Thursday, 30 April 2015

The Lie - C L Taylor Blog tour excerpt

I'm delighted to have been invited to participate in the blog tour for the latest exciting psychological thriller The LIE by C L Taylor and have been provided with the following excerpt to whet your appetite - Enjoy!

"Everything okay, Jane?" Sheila, my manager, strolls out from the corridor to my right and puts a hand on my shoulder. She smiles at Gary and his wife but there's a tightness around her lips that suggests she's heard every word we've said.
"We're going." Gary slaps the counter with the palm of his right hand. "But you haven't heard the last from us."
He turns and stalks towards the exit. His wife remains where she is, fingers knotting in front of her, silently pleading with me.
"Come on, Carole," Gary snaps.
She hesitates, just for a second, her eyes still fixed on mine.
"Carole!" He says again and she's off, trotting obediently at his side.
The bell rings as they leave reception and they cross the car park in single file, Steve leading, Carole following behind. If she glances back I'll go after her. I'll make up an excuse to talk to her on her own. That look she just gave me, it wasn't just about the dog.
Look back, look back, Carole.
The lights flash as Gary points his key fob at the Range Rover and he opens the door on the driver side. Carole clambers into the passenger side. Gary says something as she settles herself and she takes off her glasses and rubs her eyes.
"Jane." Sheila gently squeezes my shoulder. "I think we should have a nice cup of tea, don't you?"
I get the subtext: Jack's your business, Carole’s not. 
She heads for the staff room then stops suddenly. "Oh! I forgot to give you this." She hands me an envelope. My full name is handwritten on the front: Jane Hughes, Green Fields Animal Sanctuary. "A thank you letter I imagine."
I run my thumb under the seal and open the envelope as Sheila waits expectantly at the doorway. There's a single piece of paper inside, A4, folded into four. I read it quickly then fold it back up.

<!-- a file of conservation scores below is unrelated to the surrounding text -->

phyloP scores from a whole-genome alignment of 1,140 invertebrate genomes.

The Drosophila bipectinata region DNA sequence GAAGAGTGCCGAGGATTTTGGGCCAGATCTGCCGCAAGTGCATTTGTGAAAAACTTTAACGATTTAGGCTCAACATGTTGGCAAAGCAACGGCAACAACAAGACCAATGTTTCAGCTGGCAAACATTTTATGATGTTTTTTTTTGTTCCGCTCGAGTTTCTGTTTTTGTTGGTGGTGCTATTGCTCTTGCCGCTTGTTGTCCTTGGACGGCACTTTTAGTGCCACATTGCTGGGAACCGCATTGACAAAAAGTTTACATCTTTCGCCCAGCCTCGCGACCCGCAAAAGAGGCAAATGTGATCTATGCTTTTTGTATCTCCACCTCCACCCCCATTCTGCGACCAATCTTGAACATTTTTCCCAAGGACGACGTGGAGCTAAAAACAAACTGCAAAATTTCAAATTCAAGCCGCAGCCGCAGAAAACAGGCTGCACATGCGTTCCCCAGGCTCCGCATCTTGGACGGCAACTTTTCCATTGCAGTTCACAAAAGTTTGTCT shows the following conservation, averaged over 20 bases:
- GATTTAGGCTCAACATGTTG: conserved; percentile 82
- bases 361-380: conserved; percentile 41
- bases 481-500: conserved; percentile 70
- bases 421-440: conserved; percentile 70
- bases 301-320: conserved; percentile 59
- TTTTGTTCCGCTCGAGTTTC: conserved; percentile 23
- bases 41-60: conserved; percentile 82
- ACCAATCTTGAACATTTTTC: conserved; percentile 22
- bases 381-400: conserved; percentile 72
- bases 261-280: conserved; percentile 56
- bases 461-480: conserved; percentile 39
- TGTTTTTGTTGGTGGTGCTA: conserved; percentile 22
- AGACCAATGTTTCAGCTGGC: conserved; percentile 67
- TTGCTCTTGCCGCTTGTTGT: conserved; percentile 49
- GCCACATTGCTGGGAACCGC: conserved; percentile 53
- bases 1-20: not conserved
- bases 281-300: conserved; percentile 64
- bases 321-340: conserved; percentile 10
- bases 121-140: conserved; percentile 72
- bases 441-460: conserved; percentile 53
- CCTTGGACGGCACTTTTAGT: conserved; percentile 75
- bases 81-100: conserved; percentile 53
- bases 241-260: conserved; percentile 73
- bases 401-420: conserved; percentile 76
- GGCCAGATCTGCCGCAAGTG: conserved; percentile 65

"Well?" Sheila asks.
"It's from Maisie's owners. She's settled in well and they're head over heels in love with her"
"Great." She gives an approving nod then heads off to the staff kitchen.
I wait for the sound of her footsteps to fade away then glance towards the car park. There's a space where Carol and Gary's 4x4 was parked.
I unfold the piece of paper in my hands and read it again. There's a single sentence, written in the centre of the page in blue biro:
I know your name's not really Jane Hughes.
Whoever sent it to me knows the truth. My real name is Emma Woolfe and for the last five years I've been pretending to be someone else

If you enjoyed this order your copy now from Amazon

heres a link to my review so you can read my thoughts on this book 

Tuesday, 28 April 2015

Church of Marvels - Leslie Parry - magnificent



From the blurb:

THE NIGHT CIRCUS MEETS WATER FOR ELEPHANTS MEETS CRIMSON PETAL AND THE WHITE IN THIS COMPULSIVELY READABLE DEBUT

New York, 1895. It's late on a warm city night when Sylvan Threadgill, a young night soiler who cleans out the privies behind the tenement houses, pulls a terrible secret out from the filthy hollows: an abandoned newborn baby. An orphan himself, Sylvan was raised by a kindly Italian family and can't bring himself to leave the baby in the slop. He tucks her into his chest, resolving to find out where she belongs.

Odile Church is the girl-on-the-wheel, a second-fiddle act in a show that has long since lost its magic. Odile and her sister Belle were raised in the curtained halls of their mother's spectacular Coney Island sideshow: The Church of Marvels. Belle was always the star-the sword swallower-light, nimble, a true human marvel. But now the sideshow has burnt to the ground, their mother dead in the ashes, and Belle has escaped to the city.

Alphie wakes up groggy and confused in Blackwell's Lunatic Asylum. The last thing she remembers is a dark stain on the floor, her mother-in-law screaming. She had once walked the streets as an escort and a penny-Rembrandt, cleaning up men after their drunken brawls. Now she is married; a lady in a reputable home. She is sure that her imprisonment is a ruse by her husband's vile mother. But then a young woman is committed alongside her, and when she coughs up a pair of scissors from the depths of her agile throat, Alphie knows she harbors a dangerous secret that will alter the course of both of their lives...

On a single night, these strangers' lives will become irrevocably entwined, as secrets come to light and outsiders struggle for acceptance. From the Coney Island seashore to the tenement-studded streets of the Lower East Side, a spectacular sideshow to a desolate asylum, Leslie Parry makes turn-of-the-century New York feel alive, vivid, and magical in this luminous debut. In prose as magnetic and lucid as it is detailed, she offers a richly atmospheric vision of the past marked by astonishing feats of narrative that will leave you breathless.

My thoughts:

One that does live up to its promise....

I'm rather fond of an atmospheric historical drama, which must have a really great backbone of a storyline and this one fits the bill perfectly. The story seems at first to be several disparate stories about different characters but this classy tale weaves them intricately together to form one, superb, thrilling and emotionally wrenching story which is delightfully different and unusual, peppered with secrets and surprises and poetic descriptions of the era - turn of the 20th century New York, in particular Coney Island.